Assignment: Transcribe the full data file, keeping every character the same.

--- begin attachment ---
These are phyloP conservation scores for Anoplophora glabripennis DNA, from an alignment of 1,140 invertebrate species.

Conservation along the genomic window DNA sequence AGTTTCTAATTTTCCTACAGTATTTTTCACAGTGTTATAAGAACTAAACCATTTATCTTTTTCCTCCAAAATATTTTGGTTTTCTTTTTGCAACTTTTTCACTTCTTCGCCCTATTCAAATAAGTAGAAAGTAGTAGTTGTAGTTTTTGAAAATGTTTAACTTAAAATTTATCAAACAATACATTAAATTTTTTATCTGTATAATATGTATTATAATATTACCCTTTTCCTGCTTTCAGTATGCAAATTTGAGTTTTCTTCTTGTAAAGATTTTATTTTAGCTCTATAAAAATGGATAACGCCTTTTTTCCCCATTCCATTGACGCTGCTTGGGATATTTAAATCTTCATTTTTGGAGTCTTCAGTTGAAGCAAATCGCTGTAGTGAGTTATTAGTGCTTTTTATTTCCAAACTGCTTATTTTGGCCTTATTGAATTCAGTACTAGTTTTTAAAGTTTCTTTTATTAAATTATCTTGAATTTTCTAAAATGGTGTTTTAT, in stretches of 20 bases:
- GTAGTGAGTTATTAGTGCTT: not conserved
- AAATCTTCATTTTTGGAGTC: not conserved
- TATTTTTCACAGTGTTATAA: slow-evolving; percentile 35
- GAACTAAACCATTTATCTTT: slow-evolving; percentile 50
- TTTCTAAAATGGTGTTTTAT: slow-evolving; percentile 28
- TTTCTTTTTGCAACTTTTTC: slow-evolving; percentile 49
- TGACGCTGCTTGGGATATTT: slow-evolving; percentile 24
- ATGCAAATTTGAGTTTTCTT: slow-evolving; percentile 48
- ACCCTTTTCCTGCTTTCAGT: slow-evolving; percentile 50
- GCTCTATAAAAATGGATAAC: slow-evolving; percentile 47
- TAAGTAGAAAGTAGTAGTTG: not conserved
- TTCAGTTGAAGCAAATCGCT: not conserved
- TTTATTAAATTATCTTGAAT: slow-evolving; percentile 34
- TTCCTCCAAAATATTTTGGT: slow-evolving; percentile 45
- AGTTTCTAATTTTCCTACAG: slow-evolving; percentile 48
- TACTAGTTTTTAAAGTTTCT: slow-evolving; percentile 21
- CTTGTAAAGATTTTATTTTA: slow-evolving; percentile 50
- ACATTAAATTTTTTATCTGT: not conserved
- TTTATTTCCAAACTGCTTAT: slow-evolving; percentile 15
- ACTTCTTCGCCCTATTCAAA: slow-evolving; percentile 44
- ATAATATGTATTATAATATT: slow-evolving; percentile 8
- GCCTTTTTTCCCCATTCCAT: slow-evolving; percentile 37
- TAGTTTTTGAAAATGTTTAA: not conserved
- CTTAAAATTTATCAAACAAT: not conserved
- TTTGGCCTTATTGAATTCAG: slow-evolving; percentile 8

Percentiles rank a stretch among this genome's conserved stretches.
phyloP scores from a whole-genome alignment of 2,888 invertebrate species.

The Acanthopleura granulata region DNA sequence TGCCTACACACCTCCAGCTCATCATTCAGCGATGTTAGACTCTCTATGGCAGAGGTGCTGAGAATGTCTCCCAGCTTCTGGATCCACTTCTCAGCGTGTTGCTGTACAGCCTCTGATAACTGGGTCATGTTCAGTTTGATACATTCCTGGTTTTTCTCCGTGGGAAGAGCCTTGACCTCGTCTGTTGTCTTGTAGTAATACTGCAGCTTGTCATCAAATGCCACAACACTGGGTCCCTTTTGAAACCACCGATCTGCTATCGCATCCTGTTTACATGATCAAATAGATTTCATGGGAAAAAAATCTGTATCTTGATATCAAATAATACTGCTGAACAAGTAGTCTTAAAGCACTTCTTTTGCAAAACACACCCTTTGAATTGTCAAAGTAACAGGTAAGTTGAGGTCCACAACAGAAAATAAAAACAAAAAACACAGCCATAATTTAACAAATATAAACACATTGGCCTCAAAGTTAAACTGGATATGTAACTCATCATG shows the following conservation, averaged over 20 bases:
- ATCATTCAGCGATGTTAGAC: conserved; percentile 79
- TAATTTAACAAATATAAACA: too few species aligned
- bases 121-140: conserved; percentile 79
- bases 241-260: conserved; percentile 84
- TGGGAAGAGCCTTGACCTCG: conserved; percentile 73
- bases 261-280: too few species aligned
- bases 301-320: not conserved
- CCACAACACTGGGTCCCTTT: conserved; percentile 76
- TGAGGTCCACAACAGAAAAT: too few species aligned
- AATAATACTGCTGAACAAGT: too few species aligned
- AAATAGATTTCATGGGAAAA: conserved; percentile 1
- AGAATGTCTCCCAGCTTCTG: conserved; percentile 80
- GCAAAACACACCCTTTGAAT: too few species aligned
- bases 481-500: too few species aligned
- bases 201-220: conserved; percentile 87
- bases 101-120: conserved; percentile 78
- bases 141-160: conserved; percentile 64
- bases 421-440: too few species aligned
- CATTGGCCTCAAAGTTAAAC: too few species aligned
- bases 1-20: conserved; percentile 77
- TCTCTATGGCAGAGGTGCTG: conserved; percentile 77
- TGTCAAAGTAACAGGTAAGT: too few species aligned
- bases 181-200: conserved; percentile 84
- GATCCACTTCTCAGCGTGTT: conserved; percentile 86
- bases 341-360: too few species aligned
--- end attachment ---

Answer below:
These are phyloP conservation scores for Anoplophora glabripennis DNA, from an alignment of 1,140 invertebrate species.

Conservation along the genomic window DNA sequence AGTTTCTAATTTTCCTACAGTATTTTTCACAGTGTTATAAGAACTAAACCATTTATCTTTTTCCTCCAAAATATTTTGGTTTTCTTTTTGCAACTTTTTCACTTCTTCGCCCTATTCAAATAAGTAGAAAGTAGTAGTTGTAGTTTTTGAAAATGTTTAACTTAAAATTTATCAAACAATACATTAAATTTTTTATCTGTATAATATGTATTATAATATTACCCTTTTCCTGCTTTCAGTATGCAAATTTGAGTTTTCTTCTTGTAAAGATTTTATTTTAGCTCTATAAAAATGGATAACGCCTTTTTTCCCCATTCCATTGACGCTGCTTGGGATATTTAAATCTTCATTTTTGGAGTCTTCAGTTGAAGCAAATCGCTGTAGTGAGTTATTAGTGCTTTTTATTTCCAAACTGCTTATTTTGGCCTTATTGAATTCAGTACTAGTTTTTAAAGTTTCTTTTATTAAATTATCTTGAATTTTCTAAAATGGTGTTTTAT, in stretches of 20 bases:
- GTAGTGAGTTATTAGTGCTT: not conserved
- AAATCTTCATTTTTGGAGTC: not conserved
- TATTTTTCACAGTGTTATAA: slow-evolving; percentile 35
- GAACTAAACCATTTATCTTT: slow-evolving; percentile 50
- TTTCTAAAATGGTGTTTTAT: slow-evolving; percentile 28
- TTTCTTTTTGCAACTTTTTC: slow-evolving; percentile 49
- TGACGCTGCTTGGGATATTT: slow-evolving; percentile 24
- ATGCAAATTTGAGTTTTCTT: slow-evolving; percentile 48
- ACCCTTTTCCTGCTTTCAGT: slow-evolving; percentile 50
- GCTCTATAAAAATGGATAAC: slow-evolving; percentile 47
- TAAGTAGAAAGTAGTAGTTG: not conserved
- TTCAGTTGAAGCAAATCGCT: not conserved
- TTTATTAAATTATCTTGAAT: slow-evolving; percentile 34
- TTCCTCCAAAATATTTTGGT: slow-evolving; percentile 45
- AGTTTCTAATTTTCCTACAG: slow-evolving; percentile 48
- TACTAGTTTTTAAAGTTTCT: slow-evolving; percentile 21
- CTTGTAAAGATTTTATTTTA: slow-evolving; percentile 50
- ACATTAAATTTTTTATCTGT: not conserved
- TTTATTTCCAAACTGCTTAT: slow-evolving; percentile 15
- ACTTCTTCGCCCTATTCAAA: slow-evolving; percentile 44
- ATAATATGTATTATAATATT: slow-evolving; percentile 8
- GCCTTTTTTCCCCATTCCAT: slow-evolving; percentile 37
- TAGTTTTTGAAAATGTTTAA: not conserved
- CTTAAAATTTATCAAACAAT: not conserved
- TTTGGCCTTATTGAATTCAG: slow-evolving; percentile 8

Percentiles rank a stretch among this genome's conserved stretches.
phyloP scores from a whole-genome alignment of 2,888 invertebrate species.

The Acanthopleura granulata region DNA sequence TGCCTACACACCTCCAGCTCATCATTCAGCGATGTTAGACTCTCTATGGCAGAGGTGCTGAGAATGTCTCCCAGCTTCTGGATCCACTTCTCAGCGTGTTGCTGTACAGCCTCTGATAACTGGGTCATGTTCAGTTTGATACATTCCTGGTTTTTCTCCGTGGGAAGAGCCTTGACCTCGTCTGTTGTCTTGTAGTAATACTGCAGCTTGTCATCAAATGCCACAACACTGGGTCCCTTTTGAAACCACCGATCTGCTATCGCATCCTGTTTACATGATCAAATAGATTTCATGGGAAAAAAATCTGTATCTTGATATCAAATAATACTGCTGAACAAGTAGTCTTAAAGCACTTCTTTTGCAAAACACACCCTTTGAATTGTCAAAGTAACAGGTAAGTTGAGGTCCACAACAGAAAATAAAAACAAAAAACACAGCCATAATTTAACAAATATAAACACATTGGCCTCAAAGTTAAACTGGATATGTAACTCATCATG shows the following conservation, averaged over 20 bases:
- ATCATTCAGCGATGTTAGAC: conserved; percentile 79
- TAATTTAACAAATATAAACA: too few species aligned
- bases 121-140: conserved; percentile 79
- bases 241-260: conserved; percentile 84
- TGGGAAGAGCCTTGACCTCG: conserved; percentile 73
- bases 261-280: too few species aligned
- bases 301-320: not conserved
- CCACAACACTGGGTCCCTTT: conserved; percentile 76
- TGAGGTCCACAACAGAAAAT: too few species aligned
- AATAATACTGCTGAACAAGT: too few species aligned
- AAATAGATTTCATGGGAAAA: conserved; percentile 1
- AGAATGTCTCCCAGCTTCTG: conserved; percentile 80
- GCAAAACACACCCTTTGAAT: too few species aligned
- bases 481-500: too few species aligned
- bases 201-220: conserved; percentile 87
- bases 101-120: conserved; percentile 78
- bases 141-160: conserved; percentile 64
- bases 421-440: too few species aligned
- CATTGGCCTCAAAGTTAAAC: too few species aligned
- bases 1-20: conserved; percentile 77
- TCTCTATGGCAGAGGTGCTG: conserved; percentile 77
- TGTCAAAGTAACAGGTAAGT: too few species aligned
- bases 181-200: conserved; percentile 84
- GATCCACTTCTCAGCGTGTT: conserved; percentile 86
- bases 341-360: too few species aligned